(SALEM) - Ensuring Salem has a water supply that's high quality and more than adequate for future generations is one of Mayor David Bower's top priorities.
Stephanie Taylor Ferriell, of the Leader-Democrat Editor reports, thus far in his second term, the city is seeking a $500,000 grant to rehab its five water tanks. Despite regulations that say tanks are to be cleaned every five years, city records indicate only two tanks have ever been cleaned and that was 15 years ago.
Plans for improving Lake Salinda are also moving forward as the city council recently approved borrowing at least $800,000 from the USDA at a rate of 2 percent interest for 40 years. The money will be used to remove vegetation and sediment from the lake. Built in 1947, Salinda originally encompassed 120 acres but is now only 66 acres.
The Salinda project will also include new filtration traps and remodeling the water treatment plant.
Plans to raise the lake's level by about five feet are also progressing.
Looking further down the road, the mayor is moving forward with a plan to explore groundwater for future use.
Stephen Tolliver of Aqua Utility Services, which manages the city's water plant, said the move nationally is away from surface water to groundwater. "It's naturally filtered and much less expensive," he said, explaining it can reduce costs by as much as two-thirds. It's also much, much healthier than surface water which requires chemicals to purify it. Tolliver said fluoride would be the only thing added to groundwater.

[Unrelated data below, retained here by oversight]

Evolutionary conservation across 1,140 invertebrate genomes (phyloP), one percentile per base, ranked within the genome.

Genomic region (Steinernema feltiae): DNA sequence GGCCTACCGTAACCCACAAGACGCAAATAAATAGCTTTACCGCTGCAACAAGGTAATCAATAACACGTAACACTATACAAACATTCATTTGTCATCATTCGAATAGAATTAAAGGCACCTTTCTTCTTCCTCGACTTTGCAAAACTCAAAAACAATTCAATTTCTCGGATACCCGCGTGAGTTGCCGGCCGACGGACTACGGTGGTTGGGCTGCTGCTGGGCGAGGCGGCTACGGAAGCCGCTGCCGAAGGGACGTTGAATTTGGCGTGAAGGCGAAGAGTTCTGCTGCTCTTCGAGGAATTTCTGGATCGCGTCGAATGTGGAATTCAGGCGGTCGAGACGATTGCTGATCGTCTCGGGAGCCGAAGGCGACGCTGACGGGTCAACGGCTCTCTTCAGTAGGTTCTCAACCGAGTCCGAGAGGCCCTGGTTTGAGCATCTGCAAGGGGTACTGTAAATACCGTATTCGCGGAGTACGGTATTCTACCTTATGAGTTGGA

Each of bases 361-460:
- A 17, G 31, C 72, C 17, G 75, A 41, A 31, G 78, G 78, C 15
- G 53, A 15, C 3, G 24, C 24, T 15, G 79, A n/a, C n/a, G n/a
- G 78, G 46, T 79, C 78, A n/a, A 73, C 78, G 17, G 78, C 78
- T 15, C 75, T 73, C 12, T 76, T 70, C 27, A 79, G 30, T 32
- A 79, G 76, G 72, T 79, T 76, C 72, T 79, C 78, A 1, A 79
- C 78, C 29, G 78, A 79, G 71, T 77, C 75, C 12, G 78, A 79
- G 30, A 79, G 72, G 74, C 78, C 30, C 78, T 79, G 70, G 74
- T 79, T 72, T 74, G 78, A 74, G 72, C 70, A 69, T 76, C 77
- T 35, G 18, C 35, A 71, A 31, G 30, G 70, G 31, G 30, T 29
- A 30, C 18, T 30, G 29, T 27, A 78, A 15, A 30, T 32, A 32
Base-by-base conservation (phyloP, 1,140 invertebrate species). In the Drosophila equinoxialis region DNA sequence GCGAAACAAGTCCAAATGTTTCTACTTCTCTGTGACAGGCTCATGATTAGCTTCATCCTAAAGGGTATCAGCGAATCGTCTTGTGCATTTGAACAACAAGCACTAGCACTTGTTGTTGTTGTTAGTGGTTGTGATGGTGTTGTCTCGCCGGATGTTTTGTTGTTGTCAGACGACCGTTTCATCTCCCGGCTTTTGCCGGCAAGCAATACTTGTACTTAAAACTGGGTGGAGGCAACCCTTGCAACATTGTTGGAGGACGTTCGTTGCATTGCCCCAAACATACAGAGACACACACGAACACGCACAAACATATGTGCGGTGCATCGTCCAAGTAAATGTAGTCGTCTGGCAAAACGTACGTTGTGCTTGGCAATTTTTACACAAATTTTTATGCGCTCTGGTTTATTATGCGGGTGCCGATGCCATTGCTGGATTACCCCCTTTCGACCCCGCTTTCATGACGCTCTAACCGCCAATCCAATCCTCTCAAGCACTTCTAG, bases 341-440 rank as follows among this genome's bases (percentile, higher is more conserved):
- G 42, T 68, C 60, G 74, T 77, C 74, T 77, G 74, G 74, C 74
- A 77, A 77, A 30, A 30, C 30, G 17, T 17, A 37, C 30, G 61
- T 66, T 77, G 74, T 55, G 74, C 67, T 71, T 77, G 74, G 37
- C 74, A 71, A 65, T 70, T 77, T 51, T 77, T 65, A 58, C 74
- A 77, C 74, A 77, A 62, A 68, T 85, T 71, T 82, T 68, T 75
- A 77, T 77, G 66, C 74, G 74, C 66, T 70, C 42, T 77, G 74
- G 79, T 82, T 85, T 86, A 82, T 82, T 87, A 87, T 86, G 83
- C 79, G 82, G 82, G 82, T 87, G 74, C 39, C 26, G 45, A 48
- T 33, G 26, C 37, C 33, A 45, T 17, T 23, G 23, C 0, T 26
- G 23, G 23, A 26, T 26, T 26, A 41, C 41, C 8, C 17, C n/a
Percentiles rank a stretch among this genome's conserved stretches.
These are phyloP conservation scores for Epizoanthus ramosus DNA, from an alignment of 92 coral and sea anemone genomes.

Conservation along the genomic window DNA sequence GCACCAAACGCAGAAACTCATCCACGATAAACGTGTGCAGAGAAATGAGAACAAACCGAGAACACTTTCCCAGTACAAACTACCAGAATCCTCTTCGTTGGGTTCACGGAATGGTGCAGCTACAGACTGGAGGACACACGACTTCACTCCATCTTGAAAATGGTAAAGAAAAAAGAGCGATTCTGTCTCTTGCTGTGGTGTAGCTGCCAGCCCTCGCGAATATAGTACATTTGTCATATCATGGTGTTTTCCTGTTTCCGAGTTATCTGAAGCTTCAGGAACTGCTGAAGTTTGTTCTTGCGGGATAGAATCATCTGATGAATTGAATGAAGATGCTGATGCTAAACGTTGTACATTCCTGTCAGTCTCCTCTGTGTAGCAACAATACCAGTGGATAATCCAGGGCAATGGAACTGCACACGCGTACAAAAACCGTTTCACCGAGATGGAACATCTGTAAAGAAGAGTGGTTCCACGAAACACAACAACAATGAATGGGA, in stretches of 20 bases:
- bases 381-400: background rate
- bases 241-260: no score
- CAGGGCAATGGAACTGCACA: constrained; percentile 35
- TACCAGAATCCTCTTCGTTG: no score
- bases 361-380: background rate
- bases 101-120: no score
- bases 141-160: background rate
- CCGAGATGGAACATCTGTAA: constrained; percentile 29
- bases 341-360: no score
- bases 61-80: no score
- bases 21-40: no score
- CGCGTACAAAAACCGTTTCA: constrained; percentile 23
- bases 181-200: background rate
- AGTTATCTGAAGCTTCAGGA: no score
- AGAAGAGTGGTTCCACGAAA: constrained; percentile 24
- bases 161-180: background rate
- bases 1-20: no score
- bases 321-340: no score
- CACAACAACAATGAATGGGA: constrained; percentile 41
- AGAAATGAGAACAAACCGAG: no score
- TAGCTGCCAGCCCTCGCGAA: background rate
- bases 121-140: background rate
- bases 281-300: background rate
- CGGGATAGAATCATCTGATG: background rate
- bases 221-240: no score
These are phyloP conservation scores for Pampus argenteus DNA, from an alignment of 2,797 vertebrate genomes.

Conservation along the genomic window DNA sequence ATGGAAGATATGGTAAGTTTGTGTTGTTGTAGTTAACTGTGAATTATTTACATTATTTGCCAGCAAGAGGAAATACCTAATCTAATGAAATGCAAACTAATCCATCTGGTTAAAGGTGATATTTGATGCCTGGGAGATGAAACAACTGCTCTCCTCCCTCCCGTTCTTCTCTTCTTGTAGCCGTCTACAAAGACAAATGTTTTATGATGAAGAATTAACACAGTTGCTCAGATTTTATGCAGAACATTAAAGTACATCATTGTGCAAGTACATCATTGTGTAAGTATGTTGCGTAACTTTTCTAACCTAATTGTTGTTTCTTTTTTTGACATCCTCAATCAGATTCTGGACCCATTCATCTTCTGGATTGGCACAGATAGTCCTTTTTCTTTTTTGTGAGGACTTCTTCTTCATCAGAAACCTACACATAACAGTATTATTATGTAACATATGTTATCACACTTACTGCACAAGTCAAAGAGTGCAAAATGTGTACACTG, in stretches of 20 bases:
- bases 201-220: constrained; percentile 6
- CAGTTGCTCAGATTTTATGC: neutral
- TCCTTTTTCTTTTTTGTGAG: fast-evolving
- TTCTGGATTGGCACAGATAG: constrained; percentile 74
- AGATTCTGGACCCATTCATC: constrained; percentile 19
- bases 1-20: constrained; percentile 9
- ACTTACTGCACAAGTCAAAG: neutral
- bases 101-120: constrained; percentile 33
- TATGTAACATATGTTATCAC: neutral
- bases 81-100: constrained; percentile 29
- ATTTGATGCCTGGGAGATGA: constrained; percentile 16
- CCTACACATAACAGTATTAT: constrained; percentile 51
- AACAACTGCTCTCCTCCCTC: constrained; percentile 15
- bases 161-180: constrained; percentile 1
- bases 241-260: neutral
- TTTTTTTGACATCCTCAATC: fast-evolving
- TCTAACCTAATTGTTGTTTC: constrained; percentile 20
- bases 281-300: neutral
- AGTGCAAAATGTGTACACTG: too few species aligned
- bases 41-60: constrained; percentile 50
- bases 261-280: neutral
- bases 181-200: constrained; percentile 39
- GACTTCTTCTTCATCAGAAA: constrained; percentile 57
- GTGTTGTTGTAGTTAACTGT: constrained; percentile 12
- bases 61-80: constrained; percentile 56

The mayor is working to establish preliminary rights to the aquifer system of the confluence of the White and Muscatatuck rivers in the northern part of the county.
Currently, the city is gathering proposals on drilling test wells to determine supply and quality. The city is also in discussions with East Washington Water Corporation, the city's largest water customer, about its potential interest in the project.
The mayor noted Campbellsburg, Corydon and Mitchell all currently utilize groundwater for their respective community water supplies.
Bower says increasing the city's water supply could be a boon economically on two fronts; first, most companies looking to locate in a community want to know about water supply, and second; the city could sell more water.
"A good part of economic development at some point is driven by the amount of water available," said Bower. If the city doesn't aggressively pursue tapping into the groundwater source, others will. "We have to retain control of our water rates, or we'll eventually be at someone else's mercy," he said. "We're not going to let that happen."
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